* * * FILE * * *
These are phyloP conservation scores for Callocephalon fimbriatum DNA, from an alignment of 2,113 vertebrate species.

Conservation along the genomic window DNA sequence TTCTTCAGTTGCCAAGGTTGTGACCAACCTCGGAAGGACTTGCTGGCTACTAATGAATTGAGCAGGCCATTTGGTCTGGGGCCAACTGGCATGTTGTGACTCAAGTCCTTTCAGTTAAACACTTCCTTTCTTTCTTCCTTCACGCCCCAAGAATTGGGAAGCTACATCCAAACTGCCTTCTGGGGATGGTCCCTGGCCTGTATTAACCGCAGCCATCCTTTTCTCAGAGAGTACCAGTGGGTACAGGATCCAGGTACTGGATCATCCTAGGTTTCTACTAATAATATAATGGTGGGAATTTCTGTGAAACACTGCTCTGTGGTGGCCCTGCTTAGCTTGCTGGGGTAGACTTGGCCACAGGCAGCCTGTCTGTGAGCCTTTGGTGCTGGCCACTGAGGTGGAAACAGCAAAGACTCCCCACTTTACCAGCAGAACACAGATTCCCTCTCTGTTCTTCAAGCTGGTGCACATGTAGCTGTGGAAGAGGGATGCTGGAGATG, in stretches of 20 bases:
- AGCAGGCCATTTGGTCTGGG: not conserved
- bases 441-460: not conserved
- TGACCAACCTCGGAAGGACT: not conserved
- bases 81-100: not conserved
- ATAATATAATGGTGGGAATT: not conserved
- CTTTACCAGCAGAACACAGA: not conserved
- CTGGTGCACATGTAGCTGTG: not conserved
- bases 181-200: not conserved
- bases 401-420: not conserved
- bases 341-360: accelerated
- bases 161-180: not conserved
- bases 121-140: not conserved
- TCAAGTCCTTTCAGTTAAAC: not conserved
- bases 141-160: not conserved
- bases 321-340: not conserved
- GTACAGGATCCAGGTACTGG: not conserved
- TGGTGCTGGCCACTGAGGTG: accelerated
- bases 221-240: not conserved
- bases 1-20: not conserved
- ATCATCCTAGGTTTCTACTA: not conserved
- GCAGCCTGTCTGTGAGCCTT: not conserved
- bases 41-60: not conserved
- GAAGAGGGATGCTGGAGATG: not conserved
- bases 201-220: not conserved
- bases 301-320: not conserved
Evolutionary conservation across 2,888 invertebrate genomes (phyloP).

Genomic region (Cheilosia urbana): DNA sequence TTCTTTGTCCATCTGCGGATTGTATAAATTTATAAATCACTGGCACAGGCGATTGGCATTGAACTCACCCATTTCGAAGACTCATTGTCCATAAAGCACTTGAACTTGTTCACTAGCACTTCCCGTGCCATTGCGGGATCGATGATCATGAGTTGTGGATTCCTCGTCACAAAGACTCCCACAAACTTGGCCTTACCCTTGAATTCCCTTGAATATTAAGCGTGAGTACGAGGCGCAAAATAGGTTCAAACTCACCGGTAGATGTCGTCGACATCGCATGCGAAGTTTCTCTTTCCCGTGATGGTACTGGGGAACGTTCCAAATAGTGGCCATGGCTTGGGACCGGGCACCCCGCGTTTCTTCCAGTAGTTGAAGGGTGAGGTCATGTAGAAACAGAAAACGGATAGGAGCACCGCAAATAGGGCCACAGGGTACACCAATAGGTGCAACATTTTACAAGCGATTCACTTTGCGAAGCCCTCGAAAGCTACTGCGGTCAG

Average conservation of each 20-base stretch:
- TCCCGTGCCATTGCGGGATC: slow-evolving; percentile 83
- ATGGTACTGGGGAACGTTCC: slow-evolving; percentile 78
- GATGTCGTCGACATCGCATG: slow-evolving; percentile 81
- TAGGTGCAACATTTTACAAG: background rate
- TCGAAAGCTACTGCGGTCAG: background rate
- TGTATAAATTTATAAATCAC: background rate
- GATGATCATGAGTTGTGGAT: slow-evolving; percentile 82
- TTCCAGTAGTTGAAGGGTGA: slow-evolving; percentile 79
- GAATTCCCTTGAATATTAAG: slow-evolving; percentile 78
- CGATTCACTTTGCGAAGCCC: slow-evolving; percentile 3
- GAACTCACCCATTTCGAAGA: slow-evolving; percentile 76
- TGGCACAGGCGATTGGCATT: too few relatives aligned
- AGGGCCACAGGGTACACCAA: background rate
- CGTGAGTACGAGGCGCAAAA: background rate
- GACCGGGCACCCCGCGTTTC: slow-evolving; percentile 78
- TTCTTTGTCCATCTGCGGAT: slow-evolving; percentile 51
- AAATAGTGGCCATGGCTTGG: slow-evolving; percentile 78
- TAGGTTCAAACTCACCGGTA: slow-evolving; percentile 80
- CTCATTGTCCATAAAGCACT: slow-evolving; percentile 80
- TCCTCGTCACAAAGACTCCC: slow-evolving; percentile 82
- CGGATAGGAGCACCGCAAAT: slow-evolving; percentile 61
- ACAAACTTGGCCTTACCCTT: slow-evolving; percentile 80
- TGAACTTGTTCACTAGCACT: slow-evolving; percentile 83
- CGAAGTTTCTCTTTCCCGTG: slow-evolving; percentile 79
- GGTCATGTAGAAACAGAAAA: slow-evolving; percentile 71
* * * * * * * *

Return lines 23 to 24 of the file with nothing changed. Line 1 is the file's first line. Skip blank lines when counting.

- GCAGCCTGTCTGTGAGCCTT: not conserved
- bases 41-60: not conserved